Cigarette butts are known to make up around 20% per cent of the debris gathered during ocean clean-ups.
The world’s 1.3 billion smokers “improperly dispose of” an estimated 4.5 trillion cigarettes each year. Disposed cigarette butts tend to pile up in parks, beaches, streets and bus stops, as they are small enough to appear more harmless than the more visible type of rubbish. Because of their size they are more likely to be disposed of inappropriately and are even known to make up around 20% per cent of the debris gathered during ocean clean-ups.

The chemicals that leak from a cigarette butt could be toxic enough to kill 50% of the saltwater and freshwater fish exposed for 96 hours. This percentage was calculated by experiments in which butts were submerged in a litre of water for 24hours.

But even these are “only a portion of the environmental harm caused by the tobacco industry,” explained Stop, as tobacco is not only “grown on deforested lands” but its production “degrades soil and pollutes air, land and water.” The organization explained that sadly, billions of trees are chopped down yearly to produce cigarettes, accounting for 5% of global deforestation.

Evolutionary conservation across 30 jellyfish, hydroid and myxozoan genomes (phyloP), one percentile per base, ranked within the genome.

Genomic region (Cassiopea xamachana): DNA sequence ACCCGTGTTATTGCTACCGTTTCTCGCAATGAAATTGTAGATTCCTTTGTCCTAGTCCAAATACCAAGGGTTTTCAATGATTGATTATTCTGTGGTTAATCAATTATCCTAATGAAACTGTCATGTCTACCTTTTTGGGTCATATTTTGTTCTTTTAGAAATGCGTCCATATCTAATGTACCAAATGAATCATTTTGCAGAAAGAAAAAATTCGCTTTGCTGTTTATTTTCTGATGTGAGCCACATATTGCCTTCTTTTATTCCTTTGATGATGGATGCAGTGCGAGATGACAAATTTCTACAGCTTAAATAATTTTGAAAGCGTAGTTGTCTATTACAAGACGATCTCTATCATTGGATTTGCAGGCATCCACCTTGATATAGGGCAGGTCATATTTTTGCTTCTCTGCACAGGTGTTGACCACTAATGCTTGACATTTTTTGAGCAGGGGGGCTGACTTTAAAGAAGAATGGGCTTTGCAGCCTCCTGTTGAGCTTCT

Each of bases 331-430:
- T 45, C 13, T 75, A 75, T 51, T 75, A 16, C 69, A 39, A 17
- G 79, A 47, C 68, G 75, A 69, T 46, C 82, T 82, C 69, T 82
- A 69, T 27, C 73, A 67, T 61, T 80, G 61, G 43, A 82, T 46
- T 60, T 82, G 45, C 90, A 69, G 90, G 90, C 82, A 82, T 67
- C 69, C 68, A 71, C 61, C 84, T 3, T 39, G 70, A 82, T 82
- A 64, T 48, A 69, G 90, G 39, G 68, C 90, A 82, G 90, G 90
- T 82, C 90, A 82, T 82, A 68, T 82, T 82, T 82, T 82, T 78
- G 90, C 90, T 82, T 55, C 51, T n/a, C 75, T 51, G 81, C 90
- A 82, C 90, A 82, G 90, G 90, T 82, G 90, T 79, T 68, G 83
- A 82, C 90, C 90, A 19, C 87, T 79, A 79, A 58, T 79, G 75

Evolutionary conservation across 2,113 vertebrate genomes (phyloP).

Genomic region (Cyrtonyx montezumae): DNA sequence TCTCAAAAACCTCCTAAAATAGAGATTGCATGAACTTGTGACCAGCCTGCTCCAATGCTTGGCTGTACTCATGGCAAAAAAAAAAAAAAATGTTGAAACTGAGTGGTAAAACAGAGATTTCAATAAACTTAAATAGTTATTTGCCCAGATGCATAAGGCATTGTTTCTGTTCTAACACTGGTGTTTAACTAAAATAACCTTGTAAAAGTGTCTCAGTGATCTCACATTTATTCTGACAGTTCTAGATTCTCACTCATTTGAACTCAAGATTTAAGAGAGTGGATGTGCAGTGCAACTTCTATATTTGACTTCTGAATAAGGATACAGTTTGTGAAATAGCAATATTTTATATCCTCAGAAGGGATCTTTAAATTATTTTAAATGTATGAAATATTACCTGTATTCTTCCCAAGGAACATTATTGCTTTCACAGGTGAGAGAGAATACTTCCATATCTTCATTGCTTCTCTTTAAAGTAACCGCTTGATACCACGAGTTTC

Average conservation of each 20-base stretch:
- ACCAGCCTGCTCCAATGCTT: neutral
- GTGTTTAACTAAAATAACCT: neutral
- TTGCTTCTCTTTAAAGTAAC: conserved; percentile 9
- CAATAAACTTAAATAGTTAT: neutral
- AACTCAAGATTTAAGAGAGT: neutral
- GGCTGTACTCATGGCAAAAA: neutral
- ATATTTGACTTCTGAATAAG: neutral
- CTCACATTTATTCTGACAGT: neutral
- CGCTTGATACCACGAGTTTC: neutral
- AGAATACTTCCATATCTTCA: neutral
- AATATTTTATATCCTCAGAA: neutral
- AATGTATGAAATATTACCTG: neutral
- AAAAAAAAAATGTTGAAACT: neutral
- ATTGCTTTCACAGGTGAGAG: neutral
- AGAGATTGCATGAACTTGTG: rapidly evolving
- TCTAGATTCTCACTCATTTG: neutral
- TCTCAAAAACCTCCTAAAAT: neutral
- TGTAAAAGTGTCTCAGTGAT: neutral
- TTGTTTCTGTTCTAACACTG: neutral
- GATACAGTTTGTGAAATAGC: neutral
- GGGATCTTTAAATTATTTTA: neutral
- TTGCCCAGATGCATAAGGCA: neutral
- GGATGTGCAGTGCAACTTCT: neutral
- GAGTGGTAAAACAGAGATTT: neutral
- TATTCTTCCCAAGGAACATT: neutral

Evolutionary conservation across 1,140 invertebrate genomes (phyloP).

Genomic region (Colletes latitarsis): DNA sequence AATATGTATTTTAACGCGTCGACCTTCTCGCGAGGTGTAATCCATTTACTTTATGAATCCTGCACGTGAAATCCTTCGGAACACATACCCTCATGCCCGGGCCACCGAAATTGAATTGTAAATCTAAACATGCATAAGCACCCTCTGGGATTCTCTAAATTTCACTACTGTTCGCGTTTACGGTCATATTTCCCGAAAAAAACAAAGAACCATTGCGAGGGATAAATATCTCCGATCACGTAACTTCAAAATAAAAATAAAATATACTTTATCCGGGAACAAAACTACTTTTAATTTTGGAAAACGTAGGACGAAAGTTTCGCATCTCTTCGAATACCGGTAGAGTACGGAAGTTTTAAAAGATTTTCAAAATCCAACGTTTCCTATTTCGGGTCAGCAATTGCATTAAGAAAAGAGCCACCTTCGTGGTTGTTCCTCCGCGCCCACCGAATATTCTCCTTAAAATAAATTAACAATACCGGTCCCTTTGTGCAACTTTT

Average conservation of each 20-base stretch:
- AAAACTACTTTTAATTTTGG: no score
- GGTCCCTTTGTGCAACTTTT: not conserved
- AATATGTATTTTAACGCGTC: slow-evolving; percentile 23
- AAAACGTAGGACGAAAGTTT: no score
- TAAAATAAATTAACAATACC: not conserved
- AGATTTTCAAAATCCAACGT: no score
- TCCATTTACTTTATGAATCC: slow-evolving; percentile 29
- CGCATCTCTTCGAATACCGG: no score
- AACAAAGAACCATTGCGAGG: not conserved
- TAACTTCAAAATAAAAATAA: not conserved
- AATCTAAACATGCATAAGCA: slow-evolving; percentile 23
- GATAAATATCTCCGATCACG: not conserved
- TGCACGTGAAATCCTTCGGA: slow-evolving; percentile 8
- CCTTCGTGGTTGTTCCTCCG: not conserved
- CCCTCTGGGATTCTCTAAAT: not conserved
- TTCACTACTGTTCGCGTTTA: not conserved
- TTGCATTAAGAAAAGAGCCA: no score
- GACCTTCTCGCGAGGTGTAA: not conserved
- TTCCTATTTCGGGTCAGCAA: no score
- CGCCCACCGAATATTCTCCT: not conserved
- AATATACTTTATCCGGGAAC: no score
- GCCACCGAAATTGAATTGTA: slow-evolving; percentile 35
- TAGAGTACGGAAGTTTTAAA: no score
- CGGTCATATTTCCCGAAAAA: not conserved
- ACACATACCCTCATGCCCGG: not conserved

UK tobacco companies urged to take action

Meanwhile, UK Environment Minister Rebecca Pow has warned local tobacco companies to do something about the millions of cigarette butts littering the local streets, or else face tougher laws.

Minister Pow has summoned the major players in the industry focusing her fire on the Tobacco Manufacturers’ Association and cigarette giants Philip Morris and Japan Tobacco International, which owns the Silk Cut, Camel and Benson & Hedges brands. “If we cannot progress this discussion… we will have to reflect on what steps the Government can take to ensure the tobacco industry takes increasing responsibility for the litter its products create,” she said in a letter addressed to the tobacco firms.

Read Further: The West Australian

Another Study Finds Cigarette Butts Leak Off Toxins Into the Environment

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